Middle School is the most awkward time in a child’s life. Those tween years are some of the most challenging and memorable of them all. You feel as though you are a grown up. Maybe you officially turn into a “woman”. Like seriously, what the heck is going on with your body? Holy Hormones! My ultimate #LikeAGirl “hear me roar” moment came during lunch recess one sunny afternoon. I was all decked out in my blue and gold Candlewood kickline uniform huddled up with my girls. Most likely talking about how cute the boys were playing football. When all of a sudden the football went astray and was headed right to the middle of our circle. As the girls duck and covered, some even ran away. I cool, calm and collectedly caught the ball and chucked it back saying, “Hey, what can I say? I guess I got my dads hands”, (My dad a former NFL wide receiver.) Pretty ballsy for a seventh grader, but nonetheless a highlight of my formative years.
As we get older the #likeagirl affect continues to take hold in the workplace, gym and even in our home lives. Friendships are fueled with jealousies instead of the courage to build each other up. In my line of work, I am faced with so many challenges. One day I am too muscular, the next day I am not muscular enough. My hair is too long, my skin too dark. In a world where we compare apples to oranges to peaches on a daily basis it is easily to let the affect take hold in all facets of life. Whether it’s while comparing yourselves to others on your Instagram feed or feeling jealous of other girls incredible comp card at as casting. It is easy to cut someone down, but it is just as easy to build them up. In fact, I encourage you to. Many of us still feel like those awkward tweens still trying to figure out where we fit in.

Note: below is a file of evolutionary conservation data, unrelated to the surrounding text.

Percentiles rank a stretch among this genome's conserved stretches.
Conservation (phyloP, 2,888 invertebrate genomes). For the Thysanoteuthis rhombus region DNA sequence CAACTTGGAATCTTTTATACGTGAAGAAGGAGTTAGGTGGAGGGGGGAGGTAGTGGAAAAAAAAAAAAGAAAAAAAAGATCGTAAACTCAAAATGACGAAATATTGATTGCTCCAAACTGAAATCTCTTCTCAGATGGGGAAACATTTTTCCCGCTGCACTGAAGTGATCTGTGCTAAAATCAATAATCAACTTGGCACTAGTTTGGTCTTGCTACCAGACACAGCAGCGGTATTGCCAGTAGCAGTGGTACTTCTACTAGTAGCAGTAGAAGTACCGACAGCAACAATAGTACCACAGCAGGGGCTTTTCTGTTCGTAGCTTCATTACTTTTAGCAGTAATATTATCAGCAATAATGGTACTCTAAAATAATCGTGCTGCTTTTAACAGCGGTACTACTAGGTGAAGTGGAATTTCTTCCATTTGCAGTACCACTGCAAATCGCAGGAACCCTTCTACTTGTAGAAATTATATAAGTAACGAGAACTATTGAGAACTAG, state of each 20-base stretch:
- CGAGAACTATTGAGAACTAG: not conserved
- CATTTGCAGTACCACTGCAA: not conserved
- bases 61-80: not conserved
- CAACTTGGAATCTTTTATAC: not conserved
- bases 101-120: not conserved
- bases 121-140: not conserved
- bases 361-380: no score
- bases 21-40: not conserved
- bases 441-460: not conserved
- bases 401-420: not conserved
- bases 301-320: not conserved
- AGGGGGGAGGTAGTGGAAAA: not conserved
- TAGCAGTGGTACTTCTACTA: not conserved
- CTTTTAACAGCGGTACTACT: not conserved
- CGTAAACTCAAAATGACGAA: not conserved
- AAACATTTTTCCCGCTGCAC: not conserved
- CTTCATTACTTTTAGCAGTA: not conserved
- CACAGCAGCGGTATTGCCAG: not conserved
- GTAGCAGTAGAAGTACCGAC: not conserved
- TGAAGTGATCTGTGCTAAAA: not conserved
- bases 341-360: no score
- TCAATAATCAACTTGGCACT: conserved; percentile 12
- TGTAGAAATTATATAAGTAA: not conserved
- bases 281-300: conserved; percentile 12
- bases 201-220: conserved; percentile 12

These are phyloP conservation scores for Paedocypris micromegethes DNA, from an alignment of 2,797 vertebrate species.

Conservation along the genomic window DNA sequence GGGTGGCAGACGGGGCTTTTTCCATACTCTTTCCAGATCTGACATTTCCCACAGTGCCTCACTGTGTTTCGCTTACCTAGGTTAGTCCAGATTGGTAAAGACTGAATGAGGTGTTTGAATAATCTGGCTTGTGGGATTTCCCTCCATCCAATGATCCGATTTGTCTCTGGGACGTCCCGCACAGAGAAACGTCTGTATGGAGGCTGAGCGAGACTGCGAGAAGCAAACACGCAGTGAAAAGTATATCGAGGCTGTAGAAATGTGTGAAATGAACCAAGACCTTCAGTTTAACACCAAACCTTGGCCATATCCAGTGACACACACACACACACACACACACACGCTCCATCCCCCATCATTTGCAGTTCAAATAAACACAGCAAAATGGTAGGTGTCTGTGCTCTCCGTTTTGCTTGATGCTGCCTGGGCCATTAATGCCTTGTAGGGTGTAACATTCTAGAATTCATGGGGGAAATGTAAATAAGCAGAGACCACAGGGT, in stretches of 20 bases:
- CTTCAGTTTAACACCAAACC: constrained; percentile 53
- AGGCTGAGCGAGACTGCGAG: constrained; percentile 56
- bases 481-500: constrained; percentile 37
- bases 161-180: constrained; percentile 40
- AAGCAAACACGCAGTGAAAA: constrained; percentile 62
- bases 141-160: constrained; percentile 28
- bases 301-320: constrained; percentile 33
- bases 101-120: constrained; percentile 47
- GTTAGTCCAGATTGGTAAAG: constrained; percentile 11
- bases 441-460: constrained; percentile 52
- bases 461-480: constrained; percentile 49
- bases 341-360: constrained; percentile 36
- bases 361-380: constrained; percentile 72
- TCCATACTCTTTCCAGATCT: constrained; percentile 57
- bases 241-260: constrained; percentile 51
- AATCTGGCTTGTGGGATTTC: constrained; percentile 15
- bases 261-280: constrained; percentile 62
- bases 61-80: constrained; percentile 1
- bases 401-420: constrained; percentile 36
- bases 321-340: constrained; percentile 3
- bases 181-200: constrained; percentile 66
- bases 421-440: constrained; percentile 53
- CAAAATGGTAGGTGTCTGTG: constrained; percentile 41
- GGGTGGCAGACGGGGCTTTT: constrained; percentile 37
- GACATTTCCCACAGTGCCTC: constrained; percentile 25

After you read this; how can you help redefine #LikeAGirl and give it the same connotation of #LikeABoss…because aren’t they essentially the same thing? 😉 As women we have the power to be anything we want to be, all the while growing little people and raising generation after generation. If Cory and I are blessed with a baby girl, I cannot wait for her to see her daddy do dishes and fold laundry. Not because he’s an awesome guy, but because if such a small phrase can carry such weight than doesn’t that mean she can do anything she wants to do regardless of what society says? I never thought about how such a small phrase could shape a young girls attitude towards life on so many levels. So, thank you to my brothers for all of the beat downs and snide comments; they made me a stronger GIRL, and thank you to my parents for never never saying I did anything #LikeAGirl maybe like a Taylor, but never the former. It allowed me to forge my own path never letting the fact that I have boobs stop me from building the life I only dreamed possible, and simply giving me the ability to believe in the one person that is always by my side…Me. A supportive husband is just icing on the cake.
I am proud to say I take on every day #LikeAGirl. Let’s encourage our daughters and the next generation of young women to turn this negative into a positive! Let’s join Always and redefine #LikeAGirl.
To me #LikeAGirl means that you are…
Strong, Determined, Empathetic, Energetic, Optomistic, Emotional, Humorous, Passionate, A Multitasker, Feisty, Beautiful and Strong…
I am honored to be #LikeAGirl any day.
Love and Girl Power,